As a good Sinistereen, you will be keen to not send messages which look like spaghetti - believe it or not you might be doing it without knowing. A lot of newer mail programs have "added features" which allow for instance for the sending of messages in different fonts, colours, and funny shoes. The catch is you have to be using the same program to be reading the mail in order not to see a load of old rubbish, and readers of the digest have to wade through pages of nonsense to get to the weighty and meaningful stuff I'm sure your message really contains. So messages like this sent to the list are A Bad Thing and generally get trapped by the list software and don't make it out the other end.
A lot of these "features" are turned on without you knowing. Therefore when you join the list, or change to a new mail program, please take a look below to check you don't have any of these evil features turned on. The notes below probably aren't very comprehensive so if anyone wants to add bits to them please send corrected version to me.
Oh, and there's a fabulous link to help with solving this if you get stuck, at
Microsoft products, by default, attach binary attachments to emails. The Sinister list software is setup to reject these emails because they are non-standard and increase the size of the archives and digests.
To turn off these attachments:
For communicating with users of other clients, Exchange contains
an option to suppress sending rich text information when mailing
them. If you double-click on an underlined recipient (the underline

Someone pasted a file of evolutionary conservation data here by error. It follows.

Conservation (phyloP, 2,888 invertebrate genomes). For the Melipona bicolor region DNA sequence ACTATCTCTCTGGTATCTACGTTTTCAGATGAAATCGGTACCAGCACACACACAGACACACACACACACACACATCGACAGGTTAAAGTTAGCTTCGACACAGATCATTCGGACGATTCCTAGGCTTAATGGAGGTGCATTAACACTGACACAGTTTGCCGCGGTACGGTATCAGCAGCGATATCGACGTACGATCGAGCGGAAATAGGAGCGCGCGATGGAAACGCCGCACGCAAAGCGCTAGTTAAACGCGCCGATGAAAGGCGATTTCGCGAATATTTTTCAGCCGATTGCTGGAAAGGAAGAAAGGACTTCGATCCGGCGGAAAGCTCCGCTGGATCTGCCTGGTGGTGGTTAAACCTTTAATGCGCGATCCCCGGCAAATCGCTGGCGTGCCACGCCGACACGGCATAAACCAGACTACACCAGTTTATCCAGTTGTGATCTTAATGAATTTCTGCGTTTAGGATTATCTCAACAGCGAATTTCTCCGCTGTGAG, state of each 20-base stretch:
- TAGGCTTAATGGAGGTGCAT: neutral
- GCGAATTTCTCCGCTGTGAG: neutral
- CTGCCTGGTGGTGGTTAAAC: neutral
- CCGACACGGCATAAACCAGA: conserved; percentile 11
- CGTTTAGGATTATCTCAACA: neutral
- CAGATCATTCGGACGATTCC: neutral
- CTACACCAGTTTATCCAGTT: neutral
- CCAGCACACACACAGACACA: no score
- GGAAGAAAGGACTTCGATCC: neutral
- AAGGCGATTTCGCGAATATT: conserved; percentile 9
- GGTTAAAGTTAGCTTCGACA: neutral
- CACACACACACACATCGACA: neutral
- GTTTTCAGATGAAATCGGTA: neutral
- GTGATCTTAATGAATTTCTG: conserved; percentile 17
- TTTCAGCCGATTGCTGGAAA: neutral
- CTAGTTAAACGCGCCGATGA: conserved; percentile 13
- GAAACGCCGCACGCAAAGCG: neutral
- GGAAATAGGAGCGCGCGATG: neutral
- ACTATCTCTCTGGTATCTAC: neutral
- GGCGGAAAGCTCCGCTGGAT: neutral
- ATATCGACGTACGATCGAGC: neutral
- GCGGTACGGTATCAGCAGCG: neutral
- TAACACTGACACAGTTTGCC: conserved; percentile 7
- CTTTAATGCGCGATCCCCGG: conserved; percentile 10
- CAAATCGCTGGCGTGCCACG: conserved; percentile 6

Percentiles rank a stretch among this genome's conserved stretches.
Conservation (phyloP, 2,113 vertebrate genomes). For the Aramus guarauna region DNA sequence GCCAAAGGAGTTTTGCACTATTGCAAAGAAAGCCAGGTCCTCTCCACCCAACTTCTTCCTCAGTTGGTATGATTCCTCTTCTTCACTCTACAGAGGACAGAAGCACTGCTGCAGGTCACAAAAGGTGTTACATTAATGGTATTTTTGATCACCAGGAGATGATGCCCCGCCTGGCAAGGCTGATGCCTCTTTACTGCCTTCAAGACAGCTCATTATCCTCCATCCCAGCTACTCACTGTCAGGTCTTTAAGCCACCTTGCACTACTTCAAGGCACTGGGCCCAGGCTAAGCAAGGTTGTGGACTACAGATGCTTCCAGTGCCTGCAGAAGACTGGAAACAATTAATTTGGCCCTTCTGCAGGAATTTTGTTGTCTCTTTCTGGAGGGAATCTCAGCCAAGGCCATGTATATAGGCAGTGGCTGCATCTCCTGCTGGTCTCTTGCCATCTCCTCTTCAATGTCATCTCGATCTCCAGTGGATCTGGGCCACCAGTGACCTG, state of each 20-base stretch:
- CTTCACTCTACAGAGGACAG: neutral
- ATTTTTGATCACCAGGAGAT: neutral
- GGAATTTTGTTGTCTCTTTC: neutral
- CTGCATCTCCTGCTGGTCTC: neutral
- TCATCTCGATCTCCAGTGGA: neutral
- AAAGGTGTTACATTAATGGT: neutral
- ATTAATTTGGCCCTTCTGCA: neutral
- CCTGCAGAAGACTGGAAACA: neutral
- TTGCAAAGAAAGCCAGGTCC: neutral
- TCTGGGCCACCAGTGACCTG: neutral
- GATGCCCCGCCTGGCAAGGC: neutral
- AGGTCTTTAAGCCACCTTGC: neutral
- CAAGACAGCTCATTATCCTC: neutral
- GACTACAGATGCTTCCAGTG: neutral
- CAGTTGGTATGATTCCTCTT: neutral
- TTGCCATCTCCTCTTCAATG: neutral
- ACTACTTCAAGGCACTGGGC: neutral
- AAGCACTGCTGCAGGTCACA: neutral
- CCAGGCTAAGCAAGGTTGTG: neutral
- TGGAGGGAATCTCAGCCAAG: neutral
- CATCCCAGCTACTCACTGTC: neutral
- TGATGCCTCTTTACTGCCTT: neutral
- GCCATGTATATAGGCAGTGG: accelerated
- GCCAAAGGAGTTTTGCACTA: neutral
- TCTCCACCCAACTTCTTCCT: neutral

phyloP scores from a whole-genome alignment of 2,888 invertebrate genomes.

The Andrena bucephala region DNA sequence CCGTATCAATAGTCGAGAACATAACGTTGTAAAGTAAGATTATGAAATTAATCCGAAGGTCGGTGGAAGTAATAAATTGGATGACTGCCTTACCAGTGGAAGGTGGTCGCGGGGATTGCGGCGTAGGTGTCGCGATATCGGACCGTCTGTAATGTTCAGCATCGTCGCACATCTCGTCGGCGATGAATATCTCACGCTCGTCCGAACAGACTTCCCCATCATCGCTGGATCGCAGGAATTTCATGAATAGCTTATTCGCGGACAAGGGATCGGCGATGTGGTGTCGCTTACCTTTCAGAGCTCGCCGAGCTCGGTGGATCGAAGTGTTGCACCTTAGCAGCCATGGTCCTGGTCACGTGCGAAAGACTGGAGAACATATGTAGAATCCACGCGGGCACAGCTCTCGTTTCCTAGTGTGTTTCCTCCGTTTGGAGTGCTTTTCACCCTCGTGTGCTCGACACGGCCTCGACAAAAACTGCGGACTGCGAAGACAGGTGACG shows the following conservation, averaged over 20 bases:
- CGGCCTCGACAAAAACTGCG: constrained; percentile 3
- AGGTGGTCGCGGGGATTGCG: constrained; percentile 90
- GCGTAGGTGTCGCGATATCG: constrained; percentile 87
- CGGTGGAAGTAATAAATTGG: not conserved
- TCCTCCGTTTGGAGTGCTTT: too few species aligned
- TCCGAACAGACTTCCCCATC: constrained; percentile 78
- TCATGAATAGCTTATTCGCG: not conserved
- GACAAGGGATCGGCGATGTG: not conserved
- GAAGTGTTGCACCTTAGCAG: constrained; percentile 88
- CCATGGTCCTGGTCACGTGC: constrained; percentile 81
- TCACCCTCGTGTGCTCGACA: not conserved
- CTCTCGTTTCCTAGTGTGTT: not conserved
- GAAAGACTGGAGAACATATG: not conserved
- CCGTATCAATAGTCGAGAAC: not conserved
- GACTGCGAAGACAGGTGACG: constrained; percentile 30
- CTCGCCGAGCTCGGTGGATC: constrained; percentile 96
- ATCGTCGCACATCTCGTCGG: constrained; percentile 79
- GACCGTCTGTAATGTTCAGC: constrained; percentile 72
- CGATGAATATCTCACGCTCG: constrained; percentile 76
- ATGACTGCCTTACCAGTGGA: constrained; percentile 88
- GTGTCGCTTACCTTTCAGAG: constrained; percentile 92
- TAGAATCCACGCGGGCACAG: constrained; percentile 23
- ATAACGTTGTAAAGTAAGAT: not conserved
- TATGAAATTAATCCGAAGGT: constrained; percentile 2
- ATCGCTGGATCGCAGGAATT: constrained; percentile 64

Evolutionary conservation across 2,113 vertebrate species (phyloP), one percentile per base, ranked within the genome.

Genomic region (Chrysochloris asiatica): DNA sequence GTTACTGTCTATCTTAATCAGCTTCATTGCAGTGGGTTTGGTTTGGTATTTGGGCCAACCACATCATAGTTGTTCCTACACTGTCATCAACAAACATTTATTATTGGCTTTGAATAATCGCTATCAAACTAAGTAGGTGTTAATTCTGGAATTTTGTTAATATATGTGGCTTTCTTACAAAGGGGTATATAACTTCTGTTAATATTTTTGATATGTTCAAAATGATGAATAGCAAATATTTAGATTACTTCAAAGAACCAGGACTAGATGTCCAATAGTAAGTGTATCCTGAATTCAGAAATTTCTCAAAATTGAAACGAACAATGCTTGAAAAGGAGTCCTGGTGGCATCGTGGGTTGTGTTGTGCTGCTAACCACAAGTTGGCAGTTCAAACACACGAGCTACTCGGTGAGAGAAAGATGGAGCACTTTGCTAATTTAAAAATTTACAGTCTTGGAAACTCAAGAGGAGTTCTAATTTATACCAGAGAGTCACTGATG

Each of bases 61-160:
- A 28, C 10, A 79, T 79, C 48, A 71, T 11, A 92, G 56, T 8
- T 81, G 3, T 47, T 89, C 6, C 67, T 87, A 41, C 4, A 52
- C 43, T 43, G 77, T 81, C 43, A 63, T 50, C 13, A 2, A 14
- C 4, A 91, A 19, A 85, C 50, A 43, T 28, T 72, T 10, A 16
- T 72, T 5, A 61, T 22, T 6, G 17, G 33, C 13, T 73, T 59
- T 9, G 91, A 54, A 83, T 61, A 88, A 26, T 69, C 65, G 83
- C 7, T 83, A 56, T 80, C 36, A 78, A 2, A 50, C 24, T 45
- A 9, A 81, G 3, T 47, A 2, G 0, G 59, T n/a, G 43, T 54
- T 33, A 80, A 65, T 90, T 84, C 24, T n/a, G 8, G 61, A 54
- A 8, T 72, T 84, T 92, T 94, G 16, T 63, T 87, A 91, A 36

means that Exchange has recognized the name, and associated an
address with it) in the
Cc: fields on the
message form, and you're using the Internet Mail provider, you'll see
a check box labeled:
Send to this recipient in Microsoft rich text
Always clear this check box if you suspect that your recipient isn't using Exchange. If this flag is clear for every recipient on a message, Exchange/Internet Mail will strip the rich text information when it sends it, eliminating the mysterious binary attachments. Note however that if the message has multiple recipients, and any one of them has the flag set, Exchange will include the rich text attachments in the message, which all recipients will receive, regardless of their particular flag setting.
Whether this flag initially appears set or not depends on the origin
of that underlined name. If you got it by typing a name and letting
the system pick it from your Personal Address Book, it will have
whatever value you have set on the name in your PAB. Finally, here's
the tricky part: if you got it by giving the reply command in
Exchange, Exchange guesses as to whether this should be set or not,
and when replying to Internet mailing lists, it always seems to guess
wrong. You can see this by reading a mailing list message in
Exchange, giving the reply command, then double-clicking on the
recipient you see in the
To: field of the note form, and
there checking the setting of the rich text check box.
You can work around this either by replacing the reply address with an entry from your PAB that you know has rich text disabled, or else by always manually clearing the check box as needed.